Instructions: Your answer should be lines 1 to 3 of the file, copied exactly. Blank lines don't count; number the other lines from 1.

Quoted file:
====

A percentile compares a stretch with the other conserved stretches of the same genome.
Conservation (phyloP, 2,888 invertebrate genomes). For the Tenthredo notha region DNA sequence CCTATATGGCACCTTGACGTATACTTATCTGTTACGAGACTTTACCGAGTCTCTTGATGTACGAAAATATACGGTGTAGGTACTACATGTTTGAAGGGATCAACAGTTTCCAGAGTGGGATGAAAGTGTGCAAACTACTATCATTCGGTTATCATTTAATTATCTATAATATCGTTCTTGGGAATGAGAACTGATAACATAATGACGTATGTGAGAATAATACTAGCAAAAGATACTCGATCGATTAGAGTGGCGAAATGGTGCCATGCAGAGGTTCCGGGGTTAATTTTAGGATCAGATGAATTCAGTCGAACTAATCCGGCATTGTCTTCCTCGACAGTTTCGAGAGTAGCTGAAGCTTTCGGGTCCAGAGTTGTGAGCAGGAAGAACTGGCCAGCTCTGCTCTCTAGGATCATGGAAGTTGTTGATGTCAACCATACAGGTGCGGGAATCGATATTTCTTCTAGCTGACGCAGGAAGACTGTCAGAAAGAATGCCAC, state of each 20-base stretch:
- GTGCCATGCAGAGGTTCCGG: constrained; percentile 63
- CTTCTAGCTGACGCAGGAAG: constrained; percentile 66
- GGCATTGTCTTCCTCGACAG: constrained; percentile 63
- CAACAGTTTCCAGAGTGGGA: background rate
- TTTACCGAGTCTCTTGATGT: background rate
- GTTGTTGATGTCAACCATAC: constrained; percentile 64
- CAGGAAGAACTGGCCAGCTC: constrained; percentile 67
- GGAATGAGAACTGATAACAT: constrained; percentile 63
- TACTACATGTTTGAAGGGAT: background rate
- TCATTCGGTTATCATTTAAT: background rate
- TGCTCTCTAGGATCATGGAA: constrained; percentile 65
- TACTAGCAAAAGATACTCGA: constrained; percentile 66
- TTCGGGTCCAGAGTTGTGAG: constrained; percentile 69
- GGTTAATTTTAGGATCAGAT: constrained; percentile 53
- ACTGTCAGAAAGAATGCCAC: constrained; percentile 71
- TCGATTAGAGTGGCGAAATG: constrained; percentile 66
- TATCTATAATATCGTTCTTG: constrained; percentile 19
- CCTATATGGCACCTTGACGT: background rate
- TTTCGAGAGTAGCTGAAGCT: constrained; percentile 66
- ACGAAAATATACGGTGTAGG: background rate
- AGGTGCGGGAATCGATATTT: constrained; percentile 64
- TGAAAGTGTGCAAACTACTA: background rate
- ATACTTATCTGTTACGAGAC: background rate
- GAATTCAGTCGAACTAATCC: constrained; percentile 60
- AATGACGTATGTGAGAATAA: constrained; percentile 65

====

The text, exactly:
A percentile compares a stretch with the other conserved stretches of the same genome.
Conservation (phyloP, 2,888 invertebrate genomes). For the Tenthredo notha region DNA sequence CCTATATGGCACCTTGACGTATACTTATCTGTTACGAGACTTTACCGAGTCTCTTGATGTACGAAAATATACGGTGTAGGTACTACATGTTTGAAGGGATCAACAGTTTCCAGAGTGGGATGAAAGTGTGCAAACTACTATCATTCGGTTATCATTTAATTATCTATAATATCGTTCTTGGGAATGAGAACTGATAACATAATGACGTATGTGAGAATAATACTAGCAAAAGATACTCGATCGATTAGAGTGGCGAAATGGTGCCATGCAGAGGTTCCGGGGTTAATTTTAGGATCAGATGAATTCAGTCGAACTAATCCGGCATTGTCTTCCTCGACAGTTTCGAGAGTAGCTGAAGCTTTCGGGTCCAGAGTTGTGAGCAGGAAGAACTGGCCAGCTCTGCTCTCTAGGATCATGGAAGTTGTTGATGTCAACCATACAGGTGCGGGAATCGATATTTCTTCTAGCTGACGCAGGAAGACTGTCAGAAAGAATGCCAC, state of each 20-base stretch:
- GTGCCATGCAGAGGTTCCGG: constrained; percentile 63